Almost two years has gone by since Delta Spirit’s last album release, and the boys from San Diego have been busy moving across the country, fighting cramped spaces, replacing damaged equipment and constructing their moodiest album to date. Thankfully, SLUG had a chance to talk briefly with bassist and Delta Spirit co-founder Jon Jameson about their new release Into the Wide.For those who came to class unprepared, Delta Spirit is a group that formed in 2006 and impacted the music scene with their first album Ode to Sunshine in 2008. Their high-energy synthesis of folk, rock and soul influences led them to play with the likes of Dr. Dog, Clap Your Hands and Say Yeah, The Shins, and many others for a total of 293 tour dates in 2009 alone. Since then, the group has released two albums, an EP, lost and replaced a guitar player, and finished the recording of their brand-new collection this year.“We wanted to make a record that sounds like a soul record,” Jameson says. “That was more of the ethos of what were going for.” So Delta Spirit packed up and moved to an enclosed basement in Brooklyn, New York in 2012. Considering that each of their past album releases were written in specific locations, it’s not surprising that Delta Spirit would feel drawn to the significant difference in vibes between Brooklyn and San Diego. However, they weren’t exactly prepared for the events that awaited them on the East Coast.“[Our space] was like a little cave,” Jameson says. “There were no windows, a really low ceiling, and it was just a brick basement, basically. The AC broke in the summer and our drummer could barely play for longer than one song before he had to take a break, and then it was a freezing winter, and then on top of all that, Hurricane Sandy came through and filled the space with six feet of toxic sludge water.”

Wow, is right. While damaging a few instruments, the hurricane hit their recording and sound equipment harder. Thus, the band was forced to replace almost everything while still adjusting to the other extreme conditions of a living space which was far from home. However, it was the shared feeling of entrapment that allowed for Into the Wide to come into being. “The sentiment and the musicality of the album is a longing to get out,” Jameson explains, “and I think at that time, for us, that meant getting out of this cement block and back into nature or back on stage.”

If you’ve listened to this album, the backstory connects a lot of dots. Into the Wide gives us a new kind of energy from Delta Spirit which borders on the spiritual. From emotional anthems like “Push It,” to the building ballads such as “Patriarch” and “From Now On,” it’s hard for anyone to deny that palpable element of longing and hopeful despair. And although they didn’t necessarily plan on it, “Into the Wide” seems to be the most thematically consistent record they’ve yet to produce. The reason, Jameson believes, is because the songwriting process was completely democratized.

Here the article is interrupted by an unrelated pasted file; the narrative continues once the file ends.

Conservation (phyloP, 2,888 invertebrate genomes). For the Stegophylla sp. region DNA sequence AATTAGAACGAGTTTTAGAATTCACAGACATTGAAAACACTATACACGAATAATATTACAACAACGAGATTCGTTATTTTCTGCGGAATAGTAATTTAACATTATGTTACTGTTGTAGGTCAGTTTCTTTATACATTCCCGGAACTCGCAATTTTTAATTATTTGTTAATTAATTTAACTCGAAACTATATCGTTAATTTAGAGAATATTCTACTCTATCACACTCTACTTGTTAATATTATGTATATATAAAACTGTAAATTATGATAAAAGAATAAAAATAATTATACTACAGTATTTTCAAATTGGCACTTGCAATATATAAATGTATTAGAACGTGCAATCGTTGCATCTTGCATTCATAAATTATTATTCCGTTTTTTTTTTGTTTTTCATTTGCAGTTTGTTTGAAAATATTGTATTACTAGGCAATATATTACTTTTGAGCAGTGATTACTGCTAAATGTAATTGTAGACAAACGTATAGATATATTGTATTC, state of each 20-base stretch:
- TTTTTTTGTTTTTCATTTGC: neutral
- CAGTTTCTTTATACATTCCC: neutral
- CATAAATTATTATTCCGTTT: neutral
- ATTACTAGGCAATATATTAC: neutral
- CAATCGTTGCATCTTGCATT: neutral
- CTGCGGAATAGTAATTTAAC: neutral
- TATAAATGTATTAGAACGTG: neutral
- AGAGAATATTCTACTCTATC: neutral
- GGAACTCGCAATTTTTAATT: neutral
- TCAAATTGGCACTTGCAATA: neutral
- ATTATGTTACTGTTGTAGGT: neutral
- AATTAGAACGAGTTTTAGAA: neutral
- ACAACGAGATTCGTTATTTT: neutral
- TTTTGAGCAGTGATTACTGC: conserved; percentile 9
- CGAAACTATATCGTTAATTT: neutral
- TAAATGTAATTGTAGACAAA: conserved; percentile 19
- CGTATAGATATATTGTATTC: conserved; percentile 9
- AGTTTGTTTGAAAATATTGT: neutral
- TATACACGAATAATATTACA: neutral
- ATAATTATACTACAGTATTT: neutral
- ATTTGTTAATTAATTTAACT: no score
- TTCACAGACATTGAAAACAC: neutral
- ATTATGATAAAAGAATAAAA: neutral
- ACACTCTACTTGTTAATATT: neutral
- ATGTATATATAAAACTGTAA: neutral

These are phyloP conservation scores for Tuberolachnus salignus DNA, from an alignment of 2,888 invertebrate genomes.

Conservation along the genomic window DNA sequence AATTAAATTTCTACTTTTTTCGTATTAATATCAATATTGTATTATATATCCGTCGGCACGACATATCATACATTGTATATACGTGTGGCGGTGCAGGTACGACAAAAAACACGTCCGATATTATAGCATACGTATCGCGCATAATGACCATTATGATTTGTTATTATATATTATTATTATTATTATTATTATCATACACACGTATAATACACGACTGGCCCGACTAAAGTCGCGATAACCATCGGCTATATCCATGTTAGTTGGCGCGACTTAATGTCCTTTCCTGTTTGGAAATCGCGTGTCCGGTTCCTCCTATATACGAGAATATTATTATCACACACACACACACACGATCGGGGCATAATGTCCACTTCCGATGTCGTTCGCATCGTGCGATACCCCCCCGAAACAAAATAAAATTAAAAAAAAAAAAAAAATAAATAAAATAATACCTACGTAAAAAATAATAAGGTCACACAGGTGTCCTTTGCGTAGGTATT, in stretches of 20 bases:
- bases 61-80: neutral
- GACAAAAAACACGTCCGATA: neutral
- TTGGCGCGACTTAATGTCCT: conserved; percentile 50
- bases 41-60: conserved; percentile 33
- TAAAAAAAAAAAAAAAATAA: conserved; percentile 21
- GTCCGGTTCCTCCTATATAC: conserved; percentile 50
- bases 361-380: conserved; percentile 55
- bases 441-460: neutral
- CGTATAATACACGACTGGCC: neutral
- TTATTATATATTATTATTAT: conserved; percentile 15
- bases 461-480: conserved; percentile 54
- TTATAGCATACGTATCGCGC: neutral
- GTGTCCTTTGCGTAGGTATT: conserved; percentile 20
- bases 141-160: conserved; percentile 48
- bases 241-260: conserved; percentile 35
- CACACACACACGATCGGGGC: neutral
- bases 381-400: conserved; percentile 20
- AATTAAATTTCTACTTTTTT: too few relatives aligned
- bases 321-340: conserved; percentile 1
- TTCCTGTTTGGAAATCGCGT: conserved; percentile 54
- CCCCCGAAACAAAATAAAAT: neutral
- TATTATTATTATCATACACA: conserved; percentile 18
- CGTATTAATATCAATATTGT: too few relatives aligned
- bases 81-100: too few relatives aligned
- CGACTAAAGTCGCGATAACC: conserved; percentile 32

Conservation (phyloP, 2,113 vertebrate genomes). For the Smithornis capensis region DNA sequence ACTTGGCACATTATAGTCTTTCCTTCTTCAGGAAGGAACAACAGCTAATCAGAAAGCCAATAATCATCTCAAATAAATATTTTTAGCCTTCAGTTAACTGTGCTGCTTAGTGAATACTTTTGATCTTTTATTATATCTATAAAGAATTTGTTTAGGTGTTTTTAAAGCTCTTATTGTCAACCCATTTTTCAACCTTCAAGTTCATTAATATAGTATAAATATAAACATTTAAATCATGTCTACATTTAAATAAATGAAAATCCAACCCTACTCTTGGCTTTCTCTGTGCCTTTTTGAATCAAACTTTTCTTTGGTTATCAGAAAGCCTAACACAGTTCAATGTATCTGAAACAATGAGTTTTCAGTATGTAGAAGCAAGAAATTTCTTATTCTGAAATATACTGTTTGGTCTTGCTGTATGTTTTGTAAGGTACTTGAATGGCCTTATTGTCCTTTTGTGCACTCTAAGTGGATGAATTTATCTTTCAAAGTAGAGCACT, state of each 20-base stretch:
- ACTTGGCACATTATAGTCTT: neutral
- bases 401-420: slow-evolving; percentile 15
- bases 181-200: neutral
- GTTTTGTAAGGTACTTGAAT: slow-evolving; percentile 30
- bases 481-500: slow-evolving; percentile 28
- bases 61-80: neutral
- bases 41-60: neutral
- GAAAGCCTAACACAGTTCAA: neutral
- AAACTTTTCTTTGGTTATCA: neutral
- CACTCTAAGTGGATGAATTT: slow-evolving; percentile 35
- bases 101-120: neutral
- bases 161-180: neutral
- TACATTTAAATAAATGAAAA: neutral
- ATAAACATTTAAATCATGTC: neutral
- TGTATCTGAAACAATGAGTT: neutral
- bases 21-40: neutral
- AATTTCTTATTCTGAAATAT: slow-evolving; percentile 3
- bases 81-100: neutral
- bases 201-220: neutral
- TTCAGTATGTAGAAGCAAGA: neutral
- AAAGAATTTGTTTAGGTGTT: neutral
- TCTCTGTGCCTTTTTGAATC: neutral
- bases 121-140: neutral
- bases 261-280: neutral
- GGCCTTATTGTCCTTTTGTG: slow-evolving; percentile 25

“It took a year of writing songs and demoing them and not being very sure if it was working,” Jameson says. “[Matt Vasquez] was writing tons of ideas and sometimes it would work really well, and other times it would fall flat on its face…but we’re all very opinionated and so the song isn’t ‘the song’ until all five of us agree on how it’s coming out.” As you can imagine, this makes the recording process somewhat of an uphill battle, but the results are entirely worth it. With the help of producer Ben Allen, Delta Spirit was able to condense a very intense 18 months into 12 elegant tracks.

When I asked Jameson what has changed the most between now and the time when they were just getting started, he said that their goal has always been to reach as many people as they possibly can. In this respect, he says, they haven’t budged. “[In 2006,] we were just kids living at our parent’s houses and playing music full time because we didn’t want to have jobs,” Jameson laughs. “You can’t really recapture that innocence. For Into the Wide, we’re older, we have different perspectives and different interests, but the basic idea of the band has stayed the same: play the music we want to play to those who want to hear it, and as often as possible.”

It’s this sense of commitment to their music, as well as to each other, which has made Delta Spirit so endurable in an era where everyone is concerned with genre labels and musical consistency. “No one ever knows how to talk about our band, so it makes it hard to sell your product,” Jameson says. “At the same time, that’s what makes us special, because [our sound] doesn’t really fit into anything that’s happening in the moment. It seems to be outside of that.”

Looking forward, Delta Spirit has finally escaped their dungeon in Brooklyn, and are living in separate parts of the country for a little while. At the moment, Delta Spirit is currently touring for Into the Wide and are heading west towards our town. Given their reception here in the past, Jameson says that they’re excited to be coming back. “I actually really like Salt Lake City,” Jameson says, “I bring a little fold up bike with me on tour to drive around and see cities. Salt Lake is one that I was surprised to find how beautiful it is.”

Catch Delta Spirit’s 21+ show at Urban Lounge with their friends SACCO this coming Monday, Oct. 20.